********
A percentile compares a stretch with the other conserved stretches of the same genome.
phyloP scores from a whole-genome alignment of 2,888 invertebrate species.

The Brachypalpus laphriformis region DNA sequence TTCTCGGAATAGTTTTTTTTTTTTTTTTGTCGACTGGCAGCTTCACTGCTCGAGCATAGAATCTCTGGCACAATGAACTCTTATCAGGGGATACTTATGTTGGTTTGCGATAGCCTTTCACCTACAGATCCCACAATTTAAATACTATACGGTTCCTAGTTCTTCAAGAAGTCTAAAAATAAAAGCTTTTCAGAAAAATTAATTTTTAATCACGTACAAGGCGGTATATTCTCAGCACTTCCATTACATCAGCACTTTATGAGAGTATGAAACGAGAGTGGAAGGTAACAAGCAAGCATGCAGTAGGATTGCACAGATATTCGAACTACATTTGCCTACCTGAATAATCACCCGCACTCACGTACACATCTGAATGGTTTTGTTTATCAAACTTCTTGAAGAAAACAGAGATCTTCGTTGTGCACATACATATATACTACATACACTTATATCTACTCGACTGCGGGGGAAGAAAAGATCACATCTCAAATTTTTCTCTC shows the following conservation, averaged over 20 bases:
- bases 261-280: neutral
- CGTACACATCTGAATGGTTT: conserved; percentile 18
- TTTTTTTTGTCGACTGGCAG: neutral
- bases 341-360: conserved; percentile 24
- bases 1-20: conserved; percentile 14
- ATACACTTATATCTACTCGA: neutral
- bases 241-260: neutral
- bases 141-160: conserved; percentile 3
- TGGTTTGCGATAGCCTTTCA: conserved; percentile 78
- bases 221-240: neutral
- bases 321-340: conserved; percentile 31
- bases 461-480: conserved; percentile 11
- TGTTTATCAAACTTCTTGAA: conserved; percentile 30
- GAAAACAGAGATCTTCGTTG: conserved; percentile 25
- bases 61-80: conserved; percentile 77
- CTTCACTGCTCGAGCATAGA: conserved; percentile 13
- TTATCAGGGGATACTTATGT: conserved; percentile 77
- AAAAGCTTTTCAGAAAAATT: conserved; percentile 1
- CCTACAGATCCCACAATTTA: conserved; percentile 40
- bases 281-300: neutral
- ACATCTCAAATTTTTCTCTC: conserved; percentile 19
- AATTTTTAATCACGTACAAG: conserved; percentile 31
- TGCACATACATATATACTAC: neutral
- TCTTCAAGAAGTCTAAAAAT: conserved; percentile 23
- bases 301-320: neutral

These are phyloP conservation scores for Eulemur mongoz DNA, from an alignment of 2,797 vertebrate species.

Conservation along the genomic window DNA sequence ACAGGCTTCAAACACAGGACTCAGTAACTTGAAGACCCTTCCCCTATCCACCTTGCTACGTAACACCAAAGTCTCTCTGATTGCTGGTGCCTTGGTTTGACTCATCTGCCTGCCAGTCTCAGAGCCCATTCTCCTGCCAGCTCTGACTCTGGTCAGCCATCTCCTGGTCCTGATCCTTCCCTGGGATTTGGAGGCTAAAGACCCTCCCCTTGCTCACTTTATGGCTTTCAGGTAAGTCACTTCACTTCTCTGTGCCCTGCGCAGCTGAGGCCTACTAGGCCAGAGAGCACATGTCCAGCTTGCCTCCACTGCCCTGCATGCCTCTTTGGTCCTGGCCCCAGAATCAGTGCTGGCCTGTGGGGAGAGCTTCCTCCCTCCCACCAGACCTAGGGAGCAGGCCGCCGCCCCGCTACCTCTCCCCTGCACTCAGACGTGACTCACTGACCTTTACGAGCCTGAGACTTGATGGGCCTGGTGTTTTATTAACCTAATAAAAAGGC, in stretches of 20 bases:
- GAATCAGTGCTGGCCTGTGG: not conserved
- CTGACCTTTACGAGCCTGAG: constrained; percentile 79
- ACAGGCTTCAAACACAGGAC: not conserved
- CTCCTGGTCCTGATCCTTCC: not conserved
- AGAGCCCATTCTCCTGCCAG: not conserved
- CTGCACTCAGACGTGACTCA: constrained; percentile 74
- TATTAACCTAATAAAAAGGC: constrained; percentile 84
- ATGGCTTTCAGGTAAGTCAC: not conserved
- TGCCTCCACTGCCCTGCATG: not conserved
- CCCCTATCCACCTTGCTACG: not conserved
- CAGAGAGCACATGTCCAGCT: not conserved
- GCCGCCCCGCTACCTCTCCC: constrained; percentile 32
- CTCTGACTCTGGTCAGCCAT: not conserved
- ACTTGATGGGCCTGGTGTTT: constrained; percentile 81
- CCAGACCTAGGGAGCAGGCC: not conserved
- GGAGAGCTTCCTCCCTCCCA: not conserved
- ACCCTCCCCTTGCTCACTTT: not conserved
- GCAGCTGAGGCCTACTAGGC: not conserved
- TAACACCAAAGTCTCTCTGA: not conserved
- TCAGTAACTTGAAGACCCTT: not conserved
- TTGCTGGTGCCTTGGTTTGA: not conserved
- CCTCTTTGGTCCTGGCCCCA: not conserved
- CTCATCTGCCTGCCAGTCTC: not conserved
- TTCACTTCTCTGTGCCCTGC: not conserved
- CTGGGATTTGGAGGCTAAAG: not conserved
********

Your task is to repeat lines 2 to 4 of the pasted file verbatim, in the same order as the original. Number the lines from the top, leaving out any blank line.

phyloP scores from a whole-genome alignment of 2,888 invertebrate species.

The Brachypalpus laphriformis region DNA sequence TTCTCGGAATAGTTTTTTTTTTTTTTTTGTCGACTGGCAGCTTCACTGCTCGAGCATAGAATCTCTGGCACAATGAACTCTTATCAGGGGATACTTATGTTGGTTTGCGATAGCCTTTCACCTACAGATCCCACAATTTAAATACTATACGGTTCCTAGTTCTTCAAGAAGTCTAAAAATAAAAGCTTTTCAGAAAAATTAATTTTTAATCACGTACAAGGCGGTATATTCTCAGCACTTCCATTACATCAGCACTTTATGAGAGTATGAAACGAGAGTGGAAGGTAACAAGCAAGCATGCAGTAGGATTGCACAGATATTCGAACTACATTTGCCTACCTGAATAATCACCCGCACTCACGTACACATCTGAATGGTTTTGTTTATCAAACTTCTTGAAGAAAACAGAGATCTTCGTTGTGCACATACATATATACTACATACACTTATATCTACTCGACTGCGGGGGAAGAAAAGATCACATCTCAAATTTTTCTCTC shows the following conservation, averaged over 20 bases:
- bases 261-280: neutral